In this study, we address the most recent innovations in the field of sustainable and environment friendlier binders for electrochemical energy storage devices such as, supercapacitors and batteries accompanied by the explanation, how they could reduce the impacts of environment and cost and enhance the efficiency of the energy equipment. Hitherto, the number of sustainable and environment friendlier binders are categorized according to their chemical composition, processability and natural availability. Different electrochemical devices are being employed to investigate their wide‐ranging advantages. Among them the most commonly employed devices are lithium‐ion batteries (LIBs) and electrochemical double layer supercapacitors (ECDSs). A detailed insight into the anodic half as well as cathodic half has been presented. The Si derived anodes exhibit enhanced capacitive performance as a result of increased cycling ability. This feature owes from the greater interactions between the functionalities and surface of the active particles of the anode material for example, polysaccharides such as carboxymethyl cellulose (CMC)/nanocellulose (NC). On the other hands the transition to water‐processable cathodes is more complicated compared to anodes. Among various polysaccharides, the NC has gained considerable attention as a sustainable and environment friendlier class of greener materials. Herein, we have discussed the role of NC based electrode materials with applications in supercapacitors and batteries. Finally, a comprehensive overview based on the documented work and current views for the further development of NC based aqueous electrodes in the field of electrochemical energy storage devices are discussed. Sustainable and environment friendly binders for electrochemical energy storage devices such as, supercapacitors and batteries. The review also elaborates on ways to reduce the environmental impacts, cost and enhance the energy efficiency.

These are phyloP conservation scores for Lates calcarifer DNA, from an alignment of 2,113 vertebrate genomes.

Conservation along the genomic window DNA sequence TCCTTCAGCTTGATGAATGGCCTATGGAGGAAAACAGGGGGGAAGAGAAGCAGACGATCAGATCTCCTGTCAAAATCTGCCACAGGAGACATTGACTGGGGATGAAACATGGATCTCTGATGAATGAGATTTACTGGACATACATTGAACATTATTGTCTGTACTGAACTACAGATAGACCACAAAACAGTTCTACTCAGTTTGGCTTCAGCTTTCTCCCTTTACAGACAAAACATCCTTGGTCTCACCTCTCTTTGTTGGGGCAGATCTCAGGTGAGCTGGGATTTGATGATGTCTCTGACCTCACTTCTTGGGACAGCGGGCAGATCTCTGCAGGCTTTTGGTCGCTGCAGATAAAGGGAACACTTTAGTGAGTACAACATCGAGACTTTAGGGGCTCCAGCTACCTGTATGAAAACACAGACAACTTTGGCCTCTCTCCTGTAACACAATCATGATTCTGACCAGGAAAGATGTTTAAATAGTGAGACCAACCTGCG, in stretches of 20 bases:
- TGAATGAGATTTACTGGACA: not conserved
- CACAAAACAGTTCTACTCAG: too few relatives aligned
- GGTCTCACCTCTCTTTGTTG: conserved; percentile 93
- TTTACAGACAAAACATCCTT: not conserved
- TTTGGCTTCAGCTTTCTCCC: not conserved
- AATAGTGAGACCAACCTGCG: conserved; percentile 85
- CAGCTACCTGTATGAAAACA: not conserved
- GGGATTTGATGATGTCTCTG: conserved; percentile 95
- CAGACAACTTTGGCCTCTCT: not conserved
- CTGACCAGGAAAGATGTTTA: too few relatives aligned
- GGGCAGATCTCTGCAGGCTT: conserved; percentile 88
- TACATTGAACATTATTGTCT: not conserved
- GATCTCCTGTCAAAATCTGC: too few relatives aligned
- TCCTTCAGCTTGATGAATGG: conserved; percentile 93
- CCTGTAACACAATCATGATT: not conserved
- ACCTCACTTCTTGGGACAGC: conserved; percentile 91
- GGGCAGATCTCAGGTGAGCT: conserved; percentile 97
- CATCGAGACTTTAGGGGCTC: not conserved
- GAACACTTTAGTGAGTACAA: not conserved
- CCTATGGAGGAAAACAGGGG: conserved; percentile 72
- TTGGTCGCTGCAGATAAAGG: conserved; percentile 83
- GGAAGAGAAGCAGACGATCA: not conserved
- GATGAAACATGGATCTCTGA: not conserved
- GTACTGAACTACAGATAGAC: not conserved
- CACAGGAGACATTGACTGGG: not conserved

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An alternative method for preparing lithium hexafluorosilicate regarded as an important anode active material in lithium ion battery is proposed. The compound was obtained from lithium ion battery by washing the electrolyte mixture with ethanol and distillation in a glassware reactor. The investigation showed that there was an exchange reaction between the silicon from the glassware and phosphorus of LiPF6 in the ethanol used as the extractant. Ethanol proved suit-able for the synthesis of Li2SiF6 in glassware to enhance water requirement as a condition for the reaction. The compounds obtained from both simple plastic and glassware were characterized using XRD. The results of the X-ray diffraction patterns confirmed that both Li2SiF6 and LiF were obtained from glassware and plastic respectively. The lattice parameter analysis has the hexagonal structure with space groups P321 and P-3M1 as well as the orthogonal structure with space groups P222 and P2221. It has been successfully shown that the electrolyte solution from the Li-ion battery can be economically and effectively used for the preparation of Li2SiF6 for immediate demand besides the virgin materials and still re-use the ethanol by distillation.